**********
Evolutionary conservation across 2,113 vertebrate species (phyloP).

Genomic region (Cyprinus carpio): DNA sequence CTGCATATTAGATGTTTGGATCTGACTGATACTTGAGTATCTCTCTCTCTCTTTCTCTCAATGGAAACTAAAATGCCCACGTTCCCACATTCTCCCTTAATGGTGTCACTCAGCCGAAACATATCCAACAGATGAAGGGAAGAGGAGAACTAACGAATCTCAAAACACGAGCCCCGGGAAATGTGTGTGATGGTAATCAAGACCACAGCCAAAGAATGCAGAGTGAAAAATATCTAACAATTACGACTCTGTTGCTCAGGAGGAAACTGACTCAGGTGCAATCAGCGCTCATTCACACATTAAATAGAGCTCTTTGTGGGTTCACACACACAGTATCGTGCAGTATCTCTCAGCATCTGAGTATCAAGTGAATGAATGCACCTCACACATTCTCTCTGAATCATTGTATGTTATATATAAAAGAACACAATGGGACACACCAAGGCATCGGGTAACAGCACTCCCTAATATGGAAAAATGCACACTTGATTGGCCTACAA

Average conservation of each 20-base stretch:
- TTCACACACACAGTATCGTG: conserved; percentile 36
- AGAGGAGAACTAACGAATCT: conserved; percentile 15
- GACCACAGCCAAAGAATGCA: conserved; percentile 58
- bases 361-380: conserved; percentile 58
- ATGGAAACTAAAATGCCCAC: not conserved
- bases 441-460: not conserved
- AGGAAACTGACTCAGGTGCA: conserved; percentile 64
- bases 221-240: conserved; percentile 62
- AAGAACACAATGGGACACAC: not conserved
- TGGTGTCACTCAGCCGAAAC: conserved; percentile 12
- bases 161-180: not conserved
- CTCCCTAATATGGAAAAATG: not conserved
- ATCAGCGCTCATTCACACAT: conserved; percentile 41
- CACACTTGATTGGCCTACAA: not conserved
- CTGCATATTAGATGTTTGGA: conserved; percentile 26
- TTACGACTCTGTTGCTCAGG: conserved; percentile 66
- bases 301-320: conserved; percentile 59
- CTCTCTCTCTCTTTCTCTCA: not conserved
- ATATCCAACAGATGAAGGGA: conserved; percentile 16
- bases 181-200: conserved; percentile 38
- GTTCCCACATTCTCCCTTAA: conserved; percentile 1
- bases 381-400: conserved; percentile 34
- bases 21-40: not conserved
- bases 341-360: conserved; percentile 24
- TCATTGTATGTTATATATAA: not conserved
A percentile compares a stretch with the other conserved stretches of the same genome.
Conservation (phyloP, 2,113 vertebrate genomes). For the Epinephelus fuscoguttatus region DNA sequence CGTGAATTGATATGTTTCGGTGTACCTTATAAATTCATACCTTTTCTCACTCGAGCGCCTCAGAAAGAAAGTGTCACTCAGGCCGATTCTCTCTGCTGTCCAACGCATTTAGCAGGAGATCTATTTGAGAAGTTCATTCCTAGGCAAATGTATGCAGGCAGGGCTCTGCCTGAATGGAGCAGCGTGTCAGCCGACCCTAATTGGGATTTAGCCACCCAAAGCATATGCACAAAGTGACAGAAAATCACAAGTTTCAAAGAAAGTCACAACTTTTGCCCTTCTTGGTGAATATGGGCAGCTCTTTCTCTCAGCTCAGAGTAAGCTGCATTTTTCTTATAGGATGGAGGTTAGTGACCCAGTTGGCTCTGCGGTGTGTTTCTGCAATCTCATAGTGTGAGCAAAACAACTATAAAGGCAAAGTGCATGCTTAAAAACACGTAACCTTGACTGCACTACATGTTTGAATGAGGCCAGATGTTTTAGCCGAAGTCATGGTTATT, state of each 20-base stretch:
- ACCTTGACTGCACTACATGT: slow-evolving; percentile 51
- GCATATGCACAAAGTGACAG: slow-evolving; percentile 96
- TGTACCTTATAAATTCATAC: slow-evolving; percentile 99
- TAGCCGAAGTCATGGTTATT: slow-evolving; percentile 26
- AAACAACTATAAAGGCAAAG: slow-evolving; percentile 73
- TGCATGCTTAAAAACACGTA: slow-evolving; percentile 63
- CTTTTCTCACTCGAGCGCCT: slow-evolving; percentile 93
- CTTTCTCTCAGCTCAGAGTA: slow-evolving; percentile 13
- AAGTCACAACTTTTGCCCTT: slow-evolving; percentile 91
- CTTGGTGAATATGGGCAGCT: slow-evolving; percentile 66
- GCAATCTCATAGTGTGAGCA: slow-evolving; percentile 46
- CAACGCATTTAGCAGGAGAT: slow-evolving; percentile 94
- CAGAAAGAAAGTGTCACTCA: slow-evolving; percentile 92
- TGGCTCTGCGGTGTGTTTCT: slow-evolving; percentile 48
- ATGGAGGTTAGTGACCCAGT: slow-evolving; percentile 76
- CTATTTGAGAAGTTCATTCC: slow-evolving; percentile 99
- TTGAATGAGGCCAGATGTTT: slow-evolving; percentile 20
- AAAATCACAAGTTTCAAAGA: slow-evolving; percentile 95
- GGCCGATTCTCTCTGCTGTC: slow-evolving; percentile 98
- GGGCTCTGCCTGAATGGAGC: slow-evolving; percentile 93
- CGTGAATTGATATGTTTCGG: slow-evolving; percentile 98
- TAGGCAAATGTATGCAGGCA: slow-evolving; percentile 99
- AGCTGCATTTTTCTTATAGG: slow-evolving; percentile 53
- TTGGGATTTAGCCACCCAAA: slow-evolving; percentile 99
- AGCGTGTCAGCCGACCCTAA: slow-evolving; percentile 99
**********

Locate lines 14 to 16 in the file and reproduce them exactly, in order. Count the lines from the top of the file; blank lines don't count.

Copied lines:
- bases 161-180: not conserved
- CTCCCTAATATGGAAAAATG: not conserved
- ATCAGCGCTCATTCACACAT: conserved; percentile 41